It is understandable, in a time of high unemployment, that the attention of the American people is focused on our floundering economy.
But an even greater potential threat to our nation than high joblessness or the depressed housing market may be brewing in Iran.
Evidence has mounted -- particularly in recent weeks -- that radical Iran is building nuclear weapons. The International Atomic Energy Agency recently concluded what the world really already knew: that Iran has been involved in activities "specific to nuclear weapons," not just peaceful nuclear energy production.
That might not be so alarming if we were dealing with almost any country besides Iran. But Iran has proved by its words and its deeds over a period of decades that its radical Islamic government has violent aims.
Iran's sponsorship of terrorism -- including a recently uncovered plot to kill Saudi diplomats on U.S. soil -- is extensively documented.
Iran's president, Mahmoud Ahmadinejad, has made repeated remarks about destroying Israel. And Iran recently said it was planning to deploy missile-armed ships near the coast of the United States.
"[W]e will have a powerful presence near the U.S. sea borders," the head of Iran's Navy declared.
That creates the frightening possibility that if Iran does develop a nuclear weapon, it will be able to get close enough to the United States to target our nation -- something it may not have the technology to do from distant Iran.
So what do the United States and Israel, both of which are threatened by Iran, do to head off the possibility of nuclear attack by Iran?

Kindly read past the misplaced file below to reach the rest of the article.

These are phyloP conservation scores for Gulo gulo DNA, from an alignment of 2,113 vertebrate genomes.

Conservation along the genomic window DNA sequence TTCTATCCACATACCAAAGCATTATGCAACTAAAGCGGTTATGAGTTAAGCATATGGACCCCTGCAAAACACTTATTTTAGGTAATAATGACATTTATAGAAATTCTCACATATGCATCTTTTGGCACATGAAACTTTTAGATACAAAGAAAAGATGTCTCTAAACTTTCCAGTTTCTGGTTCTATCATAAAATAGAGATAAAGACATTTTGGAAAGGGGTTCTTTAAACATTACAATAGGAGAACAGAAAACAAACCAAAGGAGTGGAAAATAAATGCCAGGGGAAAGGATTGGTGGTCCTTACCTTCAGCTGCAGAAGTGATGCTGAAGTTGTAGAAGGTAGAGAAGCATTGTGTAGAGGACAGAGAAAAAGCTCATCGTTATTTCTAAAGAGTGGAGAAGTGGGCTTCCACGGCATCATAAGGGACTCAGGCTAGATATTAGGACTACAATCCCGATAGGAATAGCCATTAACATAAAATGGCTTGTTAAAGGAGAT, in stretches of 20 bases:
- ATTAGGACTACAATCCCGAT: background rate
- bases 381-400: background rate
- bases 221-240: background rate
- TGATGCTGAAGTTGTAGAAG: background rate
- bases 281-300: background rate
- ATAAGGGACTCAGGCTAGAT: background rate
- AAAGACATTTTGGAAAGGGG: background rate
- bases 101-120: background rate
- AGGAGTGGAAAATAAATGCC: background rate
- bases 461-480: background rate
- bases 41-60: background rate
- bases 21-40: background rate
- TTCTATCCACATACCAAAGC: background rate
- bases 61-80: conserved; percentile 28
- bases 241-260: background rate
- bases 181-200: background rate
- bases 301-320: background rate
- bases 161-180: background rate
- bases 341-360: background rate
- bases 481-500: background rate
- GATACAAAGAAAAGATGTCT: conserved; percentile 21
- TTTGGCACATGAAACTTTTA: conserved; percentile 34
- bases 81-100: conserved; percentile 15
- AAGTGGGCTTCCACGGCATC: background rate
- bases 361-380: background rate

Dare we rely on the U.N. or the "international community" to stop Iran's development of nukes?
Decide for yourself. The New York Times recently noted that "[G]lobal powers meeting in Vienna criticized Tehran" on its nuclear program. But that criticism "fell far short of threatening further pressure or actions to curb Iran's" nuclear program.
So the international community cannot even agree on whether to "threaten" additional "pressure" on Iran to stop it from building nukes. Does that give you any confidence?
The Obama administration, meanwhile, is imposing more economic sanctions on Iran -- though previous sanctions have failed.
So what is the answer? Should the United States or Israel launch military strikes to take out Iran's nuclear sites, as Israel did previously against Iraq and Syria?
We would surely be condemned by many nations if we did so. But it is we -- and not the critics in other nations -- who are responsible for protecting the lives of more than 300 million Americans.
Every reasonable diplomatic effort should be made to stop Iran from building nuclear weapons.
But ultimately, the United States, Israel or both nations may have to act to prevent Iran from being armed with nukes.